Whenever new signal data point arrives, the oldest data point in time is discarded from the segment (a first-in-first-out data structure). A correlation is performed between this signal segment and the template segment that has the same number of signal points. This technique does not require processing time to assign fiducial points to the signal. The template can be thought as a window that moves over the incoming signal one data point at a time. The second technique was followed in the algorithm.

The value of the cross correlation co-efficient always falls between +1 and -1. A value of +1 indicates that the signal and the template match exactly. The value of the coefficient determines how well the shapes of the waveforms under consideration match

recognizing process of QRS complexes conforms with our natural approach to recognizing signals.

The subtraction of the template from the whole complex is a very critical procedure since any slight shift in the subtracting template will produce residuals that obscure the fetal complex and may cause serious difficulties in FECG detecting. Though the subtraction operation is done while carefully fine aligning the peaks and subtracting the template from the coming complex. Two samples of the MECG template are averaged and subtracted within each sampling interval.

This algorithm identifies the presence of the maternal QRS complex in the composite signal by using a fuzzy decision method incorporating two fuzzified inputs. The inputs include a correlation co-efficient that uses an ever-changing template derived from the average of the present template and the signal last-compared, and also include the RS co-efficient which is the ratio between the present and the last peak-to-peak RS signal height. A fuzzy decision method is also used to detect the remaining fetal signal after subtraction, by incorporating similar fuzzified inputs as above.[5]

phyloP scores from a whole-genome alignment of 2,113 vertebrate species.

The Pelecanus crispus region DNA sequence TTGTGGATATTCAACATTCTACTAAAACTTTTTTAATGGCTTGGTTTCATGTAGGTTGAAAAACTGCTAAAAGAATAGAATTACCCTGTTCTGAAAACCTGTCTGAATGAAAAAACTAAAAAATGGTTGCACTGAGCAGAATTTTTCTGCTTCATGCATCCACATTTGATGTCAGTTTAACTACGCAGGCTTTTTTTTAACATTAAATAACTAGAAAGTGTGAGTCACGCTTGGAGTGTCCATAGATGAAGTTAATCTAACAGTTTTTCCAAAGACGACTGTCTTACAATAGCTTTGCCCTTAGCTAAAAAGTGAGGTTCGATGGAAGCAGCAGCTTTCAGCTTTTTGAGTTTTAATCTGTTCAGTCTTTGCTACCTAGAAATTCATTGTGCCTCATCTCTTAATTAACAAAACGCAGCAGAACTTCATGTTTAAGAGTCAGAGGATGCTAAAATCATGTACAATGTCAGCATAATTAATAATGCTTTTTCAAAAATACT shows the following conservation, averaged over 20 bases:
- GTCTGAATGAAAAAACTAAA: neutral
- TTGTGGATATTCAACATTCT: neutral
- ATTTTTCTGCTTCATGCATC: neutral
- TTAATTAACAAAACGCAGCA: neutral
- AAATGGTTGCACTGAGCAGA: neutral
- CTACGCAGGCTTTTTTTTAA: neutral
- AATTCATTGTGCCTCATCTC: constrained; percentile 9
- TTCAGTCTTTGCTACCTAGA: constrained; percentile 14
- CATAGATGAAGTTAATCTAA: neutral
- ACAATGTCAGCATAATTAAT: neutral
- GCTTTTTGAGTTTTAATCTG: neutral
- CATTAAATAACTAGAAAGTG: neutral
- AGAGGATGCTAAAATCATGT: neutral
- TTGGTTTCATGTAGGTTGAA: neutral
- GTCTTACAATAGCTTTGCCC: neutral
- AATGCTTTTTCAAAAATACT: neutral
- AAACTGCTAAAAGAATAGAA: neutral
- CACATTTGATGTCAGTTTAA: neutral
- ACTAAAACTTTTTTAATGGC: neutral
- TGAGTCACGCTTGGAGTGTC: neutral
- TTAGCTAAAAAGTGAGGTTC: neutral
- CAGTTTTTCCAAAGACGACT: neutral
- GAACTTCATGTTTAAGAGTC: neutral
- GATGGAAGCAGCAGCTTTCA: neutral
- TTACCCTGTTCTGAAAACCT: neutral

Noise combating presents one of the most challenging problems in Signal Processing basically due to the fact that a signal can pick upnoise and be distorted such that the information carried by the signal can be misinterpreted. Thus, it is important that the impairments due to noise be reduced or eliminated totally from signals in almost all signal processing and communications tasks. There are two broad classes of methods to eliminate noise from a signal.

1) The first method is by filtering noise from the signal. This removes noise from the signal by supressing certain frequencies. However, in the process, it also removes a part of the signal, which may be an important part of the signal processing application.

2) The second method is noise cancellation. In this method, an estimate of the noise in the system is obtained. The system will then try to eliminate the noise by subtracting the estimate from the signal. This means that no part of the original signal is removed. This method effectively removes noise even if the noise has the same frequencies as the signal. Due to the random nature of noise, it is difficult to obtain an exact representation of the noise signal thus the efficiency of a noise cancellation system depends very much on the accuracy of the estimated noise signal. Performance of the system is improved by using an adaptive noise cancellation technique(neuro fuzzy logic), which would adjust the system characteristics in order to produce a better noise estimate.

3) An approach based on adaptive noise cancellation (ANC) is evaluated for extraction of the fetal heart rate using photoplethysmographic signals from the maternal abdomen. A simple optical model is proposed in which the maternal and fetal blood pulsations result in emulated signals where the lower SNR limit (fetal to maternal) is -25dB. It is shown that a recursive least-squares algorithm is capable of extracting the peaks of the fetal PPG from these signals, for typical values of maternal and fetal tissues.[6]


Performance of the algorithm was tested using several recorded maternal ECG signals recorded by ambulatory recorder using three skin electrodes. Results were obtained from ECG recordings with 500 Hz sampling rate for gestational ages between 31 and 41 weeks.